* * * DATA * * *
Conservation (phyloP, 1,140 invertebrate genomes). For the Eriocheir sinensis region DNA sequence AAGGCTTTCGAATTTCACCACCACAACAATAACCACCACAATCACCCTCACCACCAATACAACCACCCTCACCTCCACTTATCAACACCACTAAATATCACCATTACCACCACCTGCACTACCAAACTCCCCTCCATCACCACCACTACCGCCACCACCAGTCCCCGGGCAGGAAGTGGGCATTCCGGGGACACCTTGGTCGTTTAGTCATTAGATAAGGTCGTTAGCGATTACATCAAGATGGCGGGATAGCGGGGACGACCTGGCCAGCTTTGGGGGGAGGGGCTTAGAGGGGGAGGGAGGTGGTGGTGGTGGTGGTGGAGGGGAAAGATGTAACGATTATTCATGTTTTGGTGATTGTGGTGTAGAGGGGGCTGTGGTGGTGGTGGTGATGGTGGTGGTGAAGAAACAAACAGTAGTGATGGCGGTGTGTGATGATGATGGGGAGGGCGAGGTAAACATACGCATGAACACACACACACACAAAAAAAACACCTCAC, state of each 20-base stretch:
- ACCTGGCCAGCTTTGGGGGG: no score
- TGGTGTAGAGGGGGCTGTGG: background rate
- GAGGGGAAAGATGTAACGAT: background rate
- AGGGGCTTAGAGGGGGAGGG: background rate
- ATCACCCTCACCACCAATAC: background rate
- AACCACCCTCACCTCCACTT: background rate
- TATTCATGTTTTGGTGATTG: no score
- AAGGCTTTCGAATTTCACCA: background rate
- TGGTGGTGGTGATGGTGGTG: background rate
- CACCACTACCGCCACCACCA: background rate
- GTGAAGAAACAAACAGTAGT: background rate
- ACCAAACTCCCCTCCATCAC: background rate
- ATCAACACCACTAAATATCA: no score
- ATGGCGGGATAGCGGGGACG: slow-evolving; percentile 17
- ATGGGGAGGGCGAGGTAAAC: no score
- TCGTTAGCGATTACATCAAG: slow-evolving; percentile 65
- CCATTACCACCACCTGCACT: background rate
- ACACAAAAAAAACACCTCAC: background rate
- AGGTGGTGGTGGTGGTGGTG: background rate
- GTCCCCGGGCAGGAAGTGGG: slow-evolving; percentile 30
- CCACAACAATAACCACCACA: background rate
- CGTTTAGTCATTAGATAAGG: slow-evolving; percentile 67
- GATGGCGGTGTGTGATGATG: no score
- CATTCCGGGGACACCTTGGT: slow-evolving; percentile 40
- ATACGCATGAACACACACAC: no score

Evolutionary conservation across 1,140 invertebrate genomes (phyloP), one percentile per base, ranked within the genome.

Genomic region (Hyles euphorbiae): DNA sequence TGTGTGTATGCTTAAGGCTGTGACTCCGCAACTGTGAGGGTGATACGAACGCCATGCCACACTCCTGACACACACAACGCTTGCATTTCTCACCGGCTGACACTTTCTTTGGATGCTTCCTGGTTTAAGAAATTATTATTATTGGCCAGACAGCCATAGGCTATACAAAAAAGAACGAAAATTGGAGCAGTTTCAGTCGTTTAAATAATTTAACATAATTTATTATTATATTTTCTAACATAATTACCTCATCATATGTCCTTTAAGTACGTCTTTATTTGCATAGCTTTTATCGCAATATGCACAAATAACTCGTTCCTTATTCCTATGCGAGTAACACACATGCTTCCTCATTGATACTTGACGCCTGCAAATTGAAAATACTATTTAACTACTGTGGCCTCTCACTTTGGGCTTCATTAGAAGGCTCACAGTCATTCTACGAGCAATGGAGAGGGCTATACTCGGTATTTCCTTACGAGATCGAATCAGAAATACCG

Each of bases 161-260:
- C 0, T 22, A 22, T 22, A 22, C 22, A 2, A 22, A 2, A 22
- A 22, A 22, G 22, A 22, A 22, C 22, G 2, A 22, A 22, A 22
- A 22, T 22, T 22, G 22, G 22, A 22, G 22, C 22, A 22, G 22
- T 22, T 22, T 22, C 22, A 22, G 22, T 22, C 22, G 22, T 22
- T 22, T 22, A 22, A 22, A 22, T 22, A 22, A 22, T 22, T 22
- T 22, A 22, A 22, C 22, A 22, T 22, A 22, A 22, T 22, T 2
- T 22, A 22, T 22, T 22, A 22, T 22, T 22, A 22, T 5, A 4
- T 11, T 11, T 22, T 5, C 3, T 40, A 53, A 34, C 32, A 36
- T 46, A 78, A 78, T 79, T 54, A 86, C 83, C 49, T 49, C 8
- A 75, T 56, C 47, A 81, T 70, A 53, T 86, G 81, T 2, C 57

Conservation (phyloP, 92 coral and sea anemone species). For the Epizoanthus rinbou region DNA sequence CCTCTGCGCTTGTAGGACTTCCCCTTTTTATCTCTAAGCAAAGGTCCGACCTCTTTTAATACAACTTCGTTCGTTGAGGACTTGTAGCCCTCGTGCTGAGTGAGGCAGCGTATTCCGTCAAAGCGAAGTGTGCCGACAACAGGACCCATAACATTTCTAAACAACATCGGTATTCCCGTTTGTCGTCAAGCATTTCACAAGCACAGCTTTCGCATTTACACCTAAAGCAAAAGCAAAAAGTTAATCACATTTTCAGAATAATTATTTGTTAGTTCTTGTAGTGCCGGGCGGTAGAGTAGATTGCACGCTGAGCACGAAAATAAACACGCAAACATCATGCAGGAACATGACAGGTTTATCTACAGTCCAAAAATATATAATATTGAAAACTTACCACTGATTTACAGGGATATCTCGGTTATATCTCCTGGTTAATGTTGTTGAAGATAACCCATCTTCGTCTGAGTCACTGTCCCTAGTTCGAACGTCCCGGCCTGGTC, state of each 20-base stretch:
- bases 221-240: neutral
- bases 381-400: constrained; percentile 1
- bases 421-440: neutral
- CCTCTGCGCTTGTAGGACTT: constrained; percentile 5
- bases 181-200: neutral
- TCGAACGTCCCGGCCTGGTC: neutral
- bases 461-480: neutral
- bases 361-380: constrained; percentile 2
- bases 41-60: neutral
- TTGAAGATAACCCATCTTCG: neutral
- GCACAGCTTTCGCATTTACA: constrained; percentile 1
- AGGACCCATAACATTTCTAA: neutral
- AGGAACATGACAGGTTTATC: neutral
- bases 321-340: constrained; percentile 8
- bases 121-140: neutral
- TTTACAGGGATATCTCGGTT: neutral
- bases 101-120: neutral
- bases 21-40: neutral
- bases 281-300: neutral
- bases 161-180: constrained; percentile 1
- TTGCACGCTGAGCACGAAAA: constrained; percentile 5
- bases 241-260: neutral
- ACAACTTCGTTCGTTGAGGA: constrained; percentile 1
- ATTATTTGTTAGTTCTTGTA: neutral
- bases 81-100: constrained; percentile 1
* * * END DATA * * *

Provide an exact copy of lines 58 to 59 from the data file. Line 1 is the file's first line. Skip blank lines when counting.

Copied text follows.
- bases 21-40: neutral
- bases 281-300: neutral